In Christa Ackroyd Media Limited v HMRC [2018] TC06334, the First tier tribunal (FTT) held that a BBC television presenter was caught by the IR35 regulations.

Under the tax rules, commonly known as 'IR35'  where an individual is engaged via an intermediary (e.g. their own personal service company), under terms that would constitute employment by the end user if engaged directly, the intermediary must treat the fees received as income of the individual and operate PAYE.

Christa Ackroyd, presenter of BBC1’s “Look North” until 2013, was engaged by the BBC via her Personal Service Company, Christa Ackroyd Media Limited (CAM). She was required to operate through a company by the BBC.

The dispute was whether, if Ackroyd had been engaged directly by the BBC on the same terms, would she have been an Employee. The FTT looked at this as requiring two conditions, “mutuality of obligation” and control, which, if both met, would make the hypothetical contract one of employment unless other provisions of the contract are inconsistent with employment.

  • Mutuality of obligation
    • This was not in dispute: the BBC had to pay fees, and Ackroyd had to work for the BBC for 225 days per annum. This is sufficient to meet the condition.
  • Control
    • The BBC would not have given Ackroyd a free hand without at least an expectation she would abide by their Editorial Guidelines; as she was not contractually bound to follow the Guidelines, the BBC must have exercised control over her work.
    • While the BBC did generally act on Ackroyd’s suggestions, this was because she was an experienced professional, not because it was obligated to do so.
    • The FTT found that the BBC exercised sufficient control over Ackroyd to meet this condition.
  • Other factors
    • No right of substitution; this indicates employment, but the FTT did not consider it significant in the context of the anchor of a current affairs programme
    • Ackroyd appeared, to third parties, to be part and parcel of the BBC; again, the FTT did not consider this significant
    • The fact that CAM’s contract with the BBC was for seven years was significant and pointed towards employment
    • Fees were payable monthly; again, this was not considered significant.
    • Ackroyd could not make a loss in relation to the contract, and there were provisions for additional fees if certain targets were met (higher ratings than the equivalent ITV programme). The FTT held that these were neutral in determining whether the hypothetical contract would constitute employment.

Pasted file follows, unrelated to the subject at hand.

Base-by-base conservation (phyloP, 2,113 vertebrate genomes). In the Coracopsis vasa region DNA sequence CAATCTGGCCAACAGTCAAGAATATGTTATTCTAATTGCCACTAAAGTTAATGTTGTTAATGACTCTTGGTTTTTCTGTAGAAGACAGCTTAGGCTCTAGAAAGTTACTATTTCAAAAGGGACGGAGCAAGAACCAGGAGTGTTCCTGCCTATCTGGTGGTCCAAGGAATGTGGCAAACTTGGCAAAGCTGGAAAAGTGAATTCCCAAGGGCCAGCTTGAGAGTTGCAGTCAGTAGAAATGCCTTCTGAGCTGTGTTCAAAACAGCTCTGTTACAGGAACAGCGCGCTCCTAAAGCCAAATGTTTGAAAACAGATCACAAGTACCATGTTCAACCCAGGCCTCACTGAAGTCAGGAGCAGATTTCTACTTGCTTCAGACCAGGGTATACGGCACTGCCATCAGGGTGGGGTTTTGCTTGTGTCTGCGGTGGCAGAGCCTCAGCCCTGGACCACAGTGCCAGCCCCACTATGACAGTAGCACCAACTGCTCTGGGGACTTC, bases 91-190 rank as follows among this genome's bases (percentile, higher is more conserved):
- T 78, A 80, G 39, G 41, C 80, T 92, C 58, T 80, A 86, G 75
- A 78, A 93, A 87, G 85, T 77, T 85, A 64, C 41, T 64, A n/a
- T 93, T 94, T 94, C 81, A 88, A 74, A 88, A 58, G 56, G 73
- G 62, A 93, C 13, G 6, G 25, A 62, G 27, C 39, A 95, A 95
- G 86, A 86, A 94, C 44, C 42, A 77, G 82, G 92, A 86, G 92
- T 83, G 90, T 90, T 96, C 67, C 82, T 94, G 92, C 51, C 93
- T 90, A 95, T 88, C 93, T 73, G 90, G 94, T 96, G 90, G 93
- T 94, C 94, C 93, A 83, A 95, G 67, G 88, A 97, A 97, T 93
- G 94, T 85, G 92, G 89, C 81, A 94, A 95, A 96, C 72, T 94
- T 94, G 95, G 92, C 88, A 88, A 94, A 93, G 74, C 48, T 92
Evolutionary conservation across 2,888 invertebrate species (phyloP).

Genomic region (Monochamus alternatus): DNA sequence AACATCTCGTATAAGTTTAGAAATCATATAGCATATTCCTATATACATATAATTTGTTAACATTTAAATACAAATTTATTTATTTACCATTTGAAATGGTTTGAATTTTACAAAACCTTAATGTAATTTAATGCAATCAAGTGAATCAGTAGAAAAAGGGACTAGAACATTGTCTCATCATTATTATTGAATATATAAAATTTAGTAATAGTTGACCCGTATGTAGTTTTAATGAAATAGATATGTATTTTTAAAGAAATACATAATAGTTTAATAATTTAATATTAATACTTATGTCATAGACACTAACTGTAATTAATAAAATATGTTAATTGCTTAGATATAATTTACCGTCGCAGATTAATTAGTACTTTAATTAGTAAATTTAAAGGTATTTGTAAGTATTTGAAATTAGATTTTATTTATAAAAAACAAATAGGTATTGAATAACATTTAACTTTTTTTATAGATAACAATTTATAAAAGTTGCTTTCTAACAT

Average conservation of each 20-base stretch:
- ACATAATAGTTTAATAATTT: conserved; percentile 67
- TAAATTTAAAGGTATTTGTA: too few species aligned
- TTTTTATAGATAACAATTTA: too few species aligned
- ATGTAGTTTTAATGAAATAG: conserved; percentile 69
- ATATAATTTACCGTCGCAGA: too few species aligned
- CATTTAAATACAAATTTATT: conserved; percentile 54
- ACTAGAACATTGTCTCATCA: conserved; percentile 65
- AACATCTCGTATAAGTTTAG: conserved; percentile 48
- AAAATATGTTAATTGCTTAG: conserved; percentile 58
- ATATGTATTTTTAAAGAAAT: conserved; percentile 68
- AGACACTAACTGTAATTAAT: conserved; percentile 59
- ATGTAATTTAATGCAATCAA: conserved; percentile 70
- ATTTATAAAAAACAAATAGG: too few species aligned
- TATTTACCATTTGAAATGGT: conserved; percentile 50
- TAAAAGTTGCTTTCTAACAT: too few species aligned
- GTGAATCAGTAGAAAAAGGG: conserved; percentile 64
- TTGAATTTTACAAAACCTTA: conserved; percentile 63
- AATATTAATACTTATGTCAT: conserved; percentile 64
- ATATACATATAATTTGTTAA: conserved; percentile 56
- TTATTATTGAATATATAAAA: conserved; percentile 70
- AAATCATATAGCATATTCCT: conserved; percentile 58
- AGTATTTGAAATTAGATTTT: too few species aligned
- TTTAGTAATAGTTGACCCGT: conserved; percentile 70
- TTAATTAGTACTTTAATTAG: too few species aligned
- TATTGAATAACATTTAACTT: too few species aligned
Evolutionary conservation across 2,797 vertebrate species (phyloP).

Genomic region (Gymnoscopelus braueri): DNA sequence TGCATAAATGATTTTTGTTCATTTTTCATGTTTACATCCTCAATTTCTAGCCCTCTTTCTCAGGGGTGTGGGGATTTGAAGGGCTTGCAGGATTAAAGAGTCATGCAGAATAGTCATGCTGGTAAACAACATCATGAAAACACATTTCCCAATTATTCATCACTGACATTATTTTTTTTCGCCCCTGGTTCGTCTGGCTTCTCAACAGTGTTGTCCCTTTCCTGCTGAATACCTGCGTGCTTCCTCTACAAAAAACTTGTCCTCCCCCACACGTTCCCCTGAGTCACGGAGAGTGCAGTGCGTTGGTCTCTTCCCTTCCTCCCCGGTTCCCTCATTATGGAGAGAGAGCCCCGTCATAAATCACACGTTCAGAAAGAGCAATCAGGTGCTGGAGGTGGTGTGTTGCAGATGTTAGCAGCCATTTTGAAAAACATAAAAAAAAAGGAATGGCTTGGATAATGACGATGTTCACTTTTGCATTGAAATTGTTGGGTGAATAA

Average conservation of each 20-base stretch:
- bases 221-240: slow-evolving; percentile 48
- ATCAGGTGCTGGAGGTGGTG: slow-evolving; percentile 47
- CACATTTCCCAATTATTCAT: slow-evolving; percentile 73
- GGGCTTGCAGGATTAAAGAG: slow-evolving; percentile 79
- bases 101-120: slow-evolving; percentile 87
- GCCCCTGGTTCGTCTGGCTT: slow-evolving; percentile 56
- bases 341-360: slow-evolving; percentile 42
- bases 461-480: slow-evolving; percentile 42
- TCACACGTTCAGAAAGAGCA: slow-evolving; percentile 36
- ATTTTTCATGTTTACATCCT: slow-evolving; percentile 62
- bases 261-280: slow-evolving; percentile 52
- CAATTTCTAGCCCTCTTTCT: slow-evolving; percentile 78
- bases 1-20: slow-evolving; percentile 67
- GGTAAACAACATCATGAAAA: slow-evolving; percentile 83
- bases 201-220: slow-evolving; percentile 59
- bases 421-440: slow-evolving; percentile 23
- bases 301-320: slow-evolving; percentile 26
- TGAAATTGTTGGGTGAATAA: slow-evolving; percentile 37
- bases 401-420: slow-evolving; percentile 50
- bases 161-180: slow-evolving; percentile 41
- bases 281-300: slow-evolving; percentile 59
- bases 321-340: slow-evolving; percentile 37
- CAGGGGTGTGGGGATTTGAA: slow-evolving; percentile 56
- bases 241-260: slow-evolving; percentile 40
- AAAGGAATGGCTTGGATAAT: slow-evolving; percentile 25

• Ackroyd used her own equipment to a limited extent. This was not inconsistent with being an employee.

In addition, the FTT considered deductions claimed for certain expenses reimbursed to Ackroyd by CAM. The deductions were considered on the basis that she was an employee:

  • Subscription to Sky TV
    • It was suggested that she needed to be aware of regional news and sport stories in order to do her job.
    • While the FTT did not dispute the business use, they did consider that the subscription was not used exclusively in performance of her duties.
    • Hence, the payments should have been subject to PAYE and NIC.
  • Use of Home
    • While Ackroyd did work at home, and had nowhere at the BBC to do her preparation work, no "conscious agreement" existed between CAM and Ackroyd for her homeworking arrangements
    • Nor was any evidence provided of the additional costs incurred
    • Hence, the payments to Ackroyd should have been subject to PAYE and NIC.


The FTT noted it might have been better had HMRC met with Ackroyd before their initial decision; they instead based this on information from BBC employees, her accountant and her husband.

Ackroyd complained that HMRC did not approach a number of BBC employees who she said would support her contentions, but the FTT noted it was open to CAM to have called them as witnesses.

UPDATE: This has been appealed to the Upper Tribunal.



Personal Service Company

Employment Status

Working From Home

Compare Paya Limited and Tim Wilcox Limited v HMRC [2016] TC03856

External: Christa Ackroyd Media Limited v HMRC [2018] TC06334